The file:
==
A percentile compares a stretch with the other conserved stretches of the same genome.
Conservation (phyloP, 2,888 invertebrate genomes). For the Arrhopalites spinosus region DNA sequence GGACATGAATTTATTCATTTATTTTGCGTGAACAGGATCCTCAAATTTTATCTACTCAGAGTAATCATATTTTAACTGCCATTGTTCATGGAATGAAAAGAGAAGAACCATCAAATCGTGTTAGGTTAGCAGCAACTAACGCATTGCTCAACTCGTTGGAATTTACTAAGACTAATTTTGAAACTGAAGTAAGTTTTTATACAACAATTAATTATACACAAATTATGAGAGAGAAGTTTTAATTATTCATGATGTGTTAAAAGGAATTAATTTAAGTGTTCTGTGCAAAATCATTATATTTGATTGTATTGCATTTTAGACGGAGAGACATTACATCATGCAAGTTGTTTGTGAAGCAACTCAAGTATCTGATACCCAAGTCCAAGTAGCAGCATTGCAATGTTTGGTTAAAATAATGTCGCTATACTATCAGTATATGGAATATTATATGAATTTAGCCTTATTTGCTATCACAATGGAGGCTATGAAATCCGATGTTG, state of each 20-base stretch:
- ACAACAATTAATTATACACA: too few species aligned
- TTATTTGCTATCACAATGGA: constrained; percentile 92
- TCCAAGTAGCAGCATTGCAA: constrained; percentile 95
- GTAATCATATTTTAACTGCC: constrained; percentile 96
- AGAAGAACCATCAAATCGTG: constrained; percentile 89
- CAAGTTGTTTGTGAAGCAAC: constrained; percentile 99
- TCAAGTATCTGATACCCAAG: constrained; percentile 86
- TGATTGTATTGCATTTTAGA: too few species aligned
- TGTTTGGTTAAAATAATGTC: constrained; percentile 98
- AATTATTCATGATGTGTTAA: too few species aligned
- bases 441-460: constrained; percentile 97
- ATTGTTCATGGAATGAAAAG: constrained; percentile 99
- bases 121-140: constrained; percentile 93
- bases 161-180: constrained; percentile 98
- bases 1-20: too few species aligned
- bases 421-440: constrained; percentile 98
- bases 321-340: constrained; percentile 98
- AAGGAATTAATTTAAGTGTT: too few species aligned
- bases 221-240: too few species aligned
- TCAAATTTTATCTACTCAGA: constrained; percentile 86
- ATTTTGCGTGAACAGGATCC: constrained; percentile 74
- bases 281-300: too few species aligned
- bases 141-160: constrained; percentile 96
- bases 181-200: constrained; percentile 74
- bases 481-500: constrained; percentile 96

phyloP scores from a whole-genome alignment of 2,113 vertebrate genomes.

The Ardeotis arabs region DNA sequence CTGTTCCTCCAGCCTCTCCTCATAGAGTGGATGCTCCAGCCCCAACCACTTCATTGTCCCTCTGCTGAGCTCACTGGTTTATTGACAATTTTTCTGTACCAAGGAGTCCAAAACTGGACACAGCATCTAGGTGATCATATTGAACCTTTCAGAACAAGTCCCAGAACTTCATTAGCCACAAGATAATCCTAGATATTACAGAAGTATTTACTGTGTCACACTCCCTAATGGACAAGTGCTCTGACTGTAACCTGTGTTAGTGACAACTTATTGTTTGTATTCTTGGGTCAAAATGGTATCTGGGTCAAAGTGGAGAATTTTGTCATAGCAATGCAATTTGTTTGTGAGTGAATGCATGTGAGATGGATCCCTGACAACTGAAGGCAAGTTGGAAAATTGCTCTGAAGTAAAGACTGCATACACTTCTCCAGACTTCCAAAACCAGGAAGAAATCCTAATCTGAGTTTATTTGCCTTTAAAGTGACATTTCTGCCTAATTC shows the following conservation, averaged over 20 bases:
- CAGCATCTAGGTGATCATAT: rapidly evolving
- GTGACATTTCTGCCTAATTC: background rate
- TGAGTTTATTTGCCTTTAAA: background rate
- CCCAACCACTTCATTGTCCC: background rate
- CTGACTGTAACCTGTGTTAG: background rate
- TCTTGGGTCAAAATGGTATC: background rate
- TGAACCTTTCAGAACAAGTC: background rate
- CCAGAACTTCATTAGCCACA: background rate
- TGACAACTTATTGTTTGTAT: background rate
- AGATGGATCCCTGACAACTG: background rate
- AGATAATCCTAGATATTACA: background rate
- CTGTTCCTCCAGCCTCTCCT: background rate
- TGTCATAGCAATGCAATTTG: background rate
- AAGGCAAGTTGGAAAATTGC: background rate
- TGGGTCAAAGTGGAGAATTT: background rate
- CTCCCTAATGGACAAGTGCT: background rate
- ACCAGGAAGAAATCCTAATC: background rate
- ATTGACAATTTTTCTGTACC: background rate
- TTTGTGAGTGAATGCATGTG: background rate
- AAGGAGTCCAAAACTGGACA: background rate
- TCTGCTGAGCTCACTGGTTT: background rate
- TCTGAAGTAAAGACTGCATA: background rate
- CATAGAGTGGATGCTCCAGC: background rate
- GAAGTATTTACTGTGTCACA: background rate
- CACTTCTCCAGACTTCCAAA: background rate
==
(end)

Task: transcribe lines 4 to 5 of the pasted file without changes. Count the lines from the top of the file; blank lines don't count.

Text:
- TTATTTGCTATCACAATGGA: constrained; percentile 92
- TCCAAGTAGCAGCATTGCAA: constrained; percentile 95